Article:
There is a story back in the 1600s about when a group of early settlers had the first meeting with the Native Americans, there was an exchange of gifts made. The settlers gave their goods to the Native Americans and the Native Americans gave a peace pipe to the settlers. The two groups agreed to meet again some time later and both went their separate ways. Some months later, the two groups met again. To show their gratitude, the settlers made sure that they brought along the peace pipe. The Native Americans, noticing the peace pipe, were dismayed and requested that the peace pipe be returned. Certainly confused, the settlers returned the peace pipe, the two groups departed and never met again. What the settlers did not know, was that in the Native American culture, they lived by an understanding that gifts were only given to with the understanding that they would continue to be given. In their words, a gift must be kept in motion. The gift was not to pass “to” you, but rather, all gifts should pass “through” you. And this is very much in union with the Catholic understanding of stewardship.
As we continue our stewardship campaign, we are called to look at our very lives in a different way. We are reminded to look at all that exists with a different vision, the vision of faith. For when God looks at all that he created, he did not give it to us to so that we could simply hold on to the gifts. Rather, he gave us the gift of all creation so that it could be handed on. Look in Genesis: “God also said: See, I give you every seed-bearing plant on all the earth and every tree that has seed-bearing fruit on it to be your food...” (Gen 1:29). Notice that God gave to the humans the “seed-bearing” plants. While certainly, God gave all creation, the seed-bearing plants are emphasized. By highlighting the seeds, God is pointing out the importance of those seeds being planted, those seed being “handed on” to the future generations, those seed being given to the ground so that so much more can grow! Those seeds are not meant to be held onto, but meant to keep on being given. If Adam and Eve hold on to those seeds, there will be no more growth, no future plants, no future sustenance...and what happens? The end.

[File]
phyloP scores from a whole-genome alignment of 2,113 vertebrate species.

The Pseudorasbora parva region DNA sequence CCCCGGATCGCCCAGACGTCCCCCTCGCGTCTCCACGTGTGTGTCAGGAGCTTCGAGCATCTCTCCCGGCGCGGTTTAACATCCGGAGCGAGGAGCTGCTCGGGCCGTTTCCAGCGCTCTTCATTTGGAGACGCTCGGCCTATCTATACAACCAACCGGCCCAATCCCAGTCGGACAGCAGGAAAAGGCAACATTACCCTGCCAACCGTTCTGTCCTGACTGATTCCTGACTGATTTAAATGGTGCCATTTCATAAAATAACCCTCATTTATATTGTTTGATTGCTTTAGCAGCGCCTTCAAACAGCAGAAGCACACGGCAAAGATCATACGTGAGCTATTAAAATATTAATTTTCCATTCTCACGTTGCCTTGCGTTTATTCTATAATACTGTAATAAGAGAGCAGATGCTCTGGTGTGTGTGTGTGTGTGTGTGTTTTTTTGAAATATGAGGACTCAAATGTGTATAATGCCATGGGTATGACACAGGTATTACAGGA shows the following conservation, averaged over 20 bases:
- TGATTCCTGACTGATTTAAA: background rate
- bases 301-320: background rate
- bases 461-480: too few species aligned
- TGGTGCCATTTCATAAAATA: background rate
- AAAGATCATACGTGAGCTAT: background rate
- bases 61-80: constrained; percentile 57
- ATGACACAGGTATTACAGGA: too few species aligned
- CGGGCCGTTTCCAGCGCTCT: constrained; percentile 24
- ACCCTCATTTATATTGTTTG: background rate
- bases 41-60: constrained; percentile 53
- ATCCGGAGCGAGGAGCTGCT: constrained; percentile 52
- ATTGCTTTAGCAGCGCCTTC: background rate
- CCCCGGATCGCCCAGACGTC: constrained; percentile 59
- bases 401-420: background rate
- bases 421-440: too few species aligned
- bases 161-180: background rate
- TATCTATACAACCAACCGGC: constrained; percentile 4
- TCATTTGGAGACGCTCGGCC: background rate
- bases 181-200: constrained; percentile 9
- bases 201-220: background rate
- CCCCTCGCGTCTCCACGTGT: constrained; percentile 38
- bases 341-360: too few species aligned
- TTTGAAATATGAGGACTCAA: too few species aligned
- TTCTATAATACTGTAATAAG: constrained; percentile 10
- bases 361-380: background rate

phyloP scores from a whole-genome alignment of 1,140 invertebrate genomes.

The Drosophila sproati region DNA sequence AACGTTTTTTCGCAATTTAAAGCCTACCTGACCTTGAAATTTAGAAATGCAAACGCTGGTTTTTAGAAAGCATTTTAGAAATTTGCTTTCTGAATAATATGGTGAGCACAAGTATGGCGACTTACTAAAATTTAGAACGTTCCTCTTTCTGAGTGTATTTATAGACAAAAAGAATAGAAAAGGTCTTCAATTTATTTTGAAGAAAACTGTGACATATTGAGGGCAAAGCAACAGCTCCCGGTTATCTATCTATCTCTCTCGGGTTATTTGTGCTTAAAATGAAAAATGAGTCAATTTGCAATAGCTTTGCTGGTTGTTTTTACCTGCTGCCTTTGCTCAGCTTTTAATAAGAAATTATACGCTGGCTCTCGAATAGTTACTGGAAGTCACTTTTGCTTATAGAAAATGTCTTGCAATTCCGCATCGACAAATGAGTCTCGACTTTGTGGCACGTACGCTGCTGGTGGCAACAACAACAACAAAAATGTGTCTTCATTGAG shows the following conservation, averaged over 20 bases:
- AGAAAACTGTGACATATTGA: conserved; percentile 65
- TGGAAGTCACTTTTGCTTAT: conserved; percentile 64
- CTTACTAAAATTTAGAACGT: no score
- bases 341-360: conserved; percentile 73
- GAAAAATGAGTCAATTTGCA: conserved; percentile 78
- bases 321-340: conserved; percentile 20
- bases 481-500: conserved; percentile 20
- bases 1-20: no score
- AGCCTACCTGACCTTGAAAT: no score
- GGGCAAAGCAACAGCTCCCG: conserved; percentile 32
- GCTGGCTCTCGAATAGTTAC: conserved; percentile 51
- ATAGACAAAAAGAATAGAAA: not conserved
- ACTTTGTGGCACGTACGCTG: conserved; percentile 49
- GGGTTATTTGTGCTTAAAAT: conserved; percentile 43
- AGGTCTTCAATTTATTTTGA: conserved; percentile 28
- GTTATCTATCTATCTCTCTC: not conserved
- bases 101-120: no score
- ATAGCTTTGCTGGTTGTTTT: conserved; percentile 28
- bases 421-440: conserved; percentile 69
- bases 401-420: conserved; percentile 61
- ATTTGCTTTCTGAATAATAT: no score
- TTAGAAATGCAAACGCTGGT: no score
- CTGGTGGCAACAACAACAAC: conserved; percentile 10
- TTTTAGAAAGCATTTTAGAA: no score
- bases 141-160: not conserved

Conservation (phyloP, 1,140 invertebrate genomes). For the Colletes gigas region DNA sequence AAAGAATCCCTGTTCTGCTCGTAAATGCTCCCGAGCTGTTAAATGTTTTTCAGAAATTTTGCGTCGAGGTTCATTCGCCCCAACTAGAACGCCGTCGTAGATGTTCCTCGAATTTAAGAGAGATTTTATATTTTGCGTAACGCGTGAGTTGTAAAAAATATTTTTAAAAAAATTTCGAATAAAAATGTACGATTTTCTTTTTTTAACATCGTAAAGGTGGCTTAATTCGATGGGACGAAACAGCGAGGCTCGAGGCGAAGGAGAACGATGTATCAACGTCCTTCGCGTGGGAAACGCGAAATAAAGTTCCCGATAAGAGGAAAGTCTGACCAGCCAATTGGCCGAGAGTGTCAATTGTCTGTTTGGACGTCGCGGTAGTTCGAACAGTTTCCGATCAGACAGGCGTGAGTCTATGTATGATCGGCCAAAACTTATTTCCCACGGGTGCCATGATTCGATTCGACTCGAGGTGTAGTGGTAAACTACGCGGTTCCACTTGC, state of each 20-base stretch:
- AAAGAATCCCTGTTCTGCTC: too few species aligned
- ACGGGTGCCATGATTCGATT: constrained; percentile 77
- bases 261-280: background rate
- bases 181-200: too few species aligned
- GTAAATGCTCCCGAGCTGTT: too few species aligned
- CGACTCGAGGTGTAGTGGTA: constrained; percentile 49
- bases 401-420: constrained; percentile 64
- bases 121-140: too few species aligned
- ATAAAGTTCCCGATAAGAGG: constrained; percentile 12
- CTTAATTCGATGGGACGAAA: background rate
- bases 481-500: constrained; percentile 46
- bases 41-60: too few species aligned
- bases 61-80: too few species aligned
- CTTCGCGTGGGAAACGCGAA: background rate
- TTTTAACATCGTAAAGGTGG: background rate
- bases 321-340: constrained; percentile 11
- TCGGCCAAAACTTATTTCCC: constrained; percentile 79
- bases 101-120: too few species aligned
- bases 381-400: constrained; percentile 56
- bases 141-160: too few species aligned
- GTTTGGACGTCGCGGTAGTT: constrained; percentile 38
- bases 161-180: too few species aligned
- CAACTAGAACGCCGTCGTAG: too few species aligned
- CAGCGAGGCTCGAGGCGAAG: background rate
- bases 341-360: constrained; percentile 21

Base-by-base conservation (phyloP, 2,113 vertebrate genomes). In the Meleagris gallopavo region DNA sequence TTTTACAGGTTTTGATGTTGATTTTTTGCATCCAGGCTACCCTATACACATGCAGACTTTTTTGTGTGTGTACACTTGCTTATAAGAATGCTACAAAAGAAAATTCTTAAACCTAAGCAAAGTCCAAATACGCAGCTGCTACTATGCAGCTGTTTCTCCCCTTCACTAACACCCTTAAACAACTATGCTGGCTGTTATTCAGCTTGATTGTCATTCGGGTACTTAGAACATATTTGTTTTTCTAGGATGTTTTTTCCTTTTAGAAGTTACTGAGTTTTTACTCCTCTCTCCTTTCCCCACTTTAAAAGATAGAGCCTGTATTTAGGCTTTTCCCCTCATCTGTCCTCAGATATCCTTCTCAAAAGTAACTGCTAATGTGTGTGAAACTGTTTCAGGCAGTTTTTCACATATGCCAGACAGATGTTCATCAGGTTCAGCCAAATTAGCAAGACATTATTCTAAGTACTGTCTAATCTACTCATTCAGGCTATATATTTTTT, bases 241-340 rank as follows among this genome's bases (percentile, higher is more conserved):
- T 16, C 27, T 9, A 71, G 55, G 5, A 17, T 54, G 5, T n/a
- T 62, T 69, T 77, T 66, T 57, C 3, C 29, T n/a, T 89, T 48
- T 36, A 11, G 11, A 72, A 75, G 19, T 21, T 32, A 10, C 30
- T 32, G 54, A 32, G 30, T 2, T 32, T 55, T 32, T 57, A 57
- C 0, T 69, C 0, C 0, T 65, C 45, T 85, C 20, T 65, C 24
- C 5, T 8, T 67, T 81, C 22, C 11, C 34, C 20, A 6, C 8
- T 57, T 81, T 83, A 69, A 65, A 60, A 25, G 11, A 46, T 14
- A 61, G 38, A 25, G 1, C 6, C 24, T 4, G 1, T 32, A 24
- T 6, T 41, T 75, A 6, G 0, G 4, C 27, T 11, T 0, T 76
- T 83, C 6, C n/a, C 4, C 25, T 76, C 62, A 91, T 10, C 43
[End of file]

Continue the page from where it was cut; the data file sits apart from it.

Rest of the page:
When we look at stewardship of all that we have, including our treasure, we must see it with the eyes of God. When we contemplate our treasure, our financial means, we must work to view it as God does. God sees them as a part of the great gift of creation. A gift that was not meant to end with us, but a gift that was meant to pass through us for the good of us as well as others.
May God bless all of you!
Fr. Nels Gjengdahl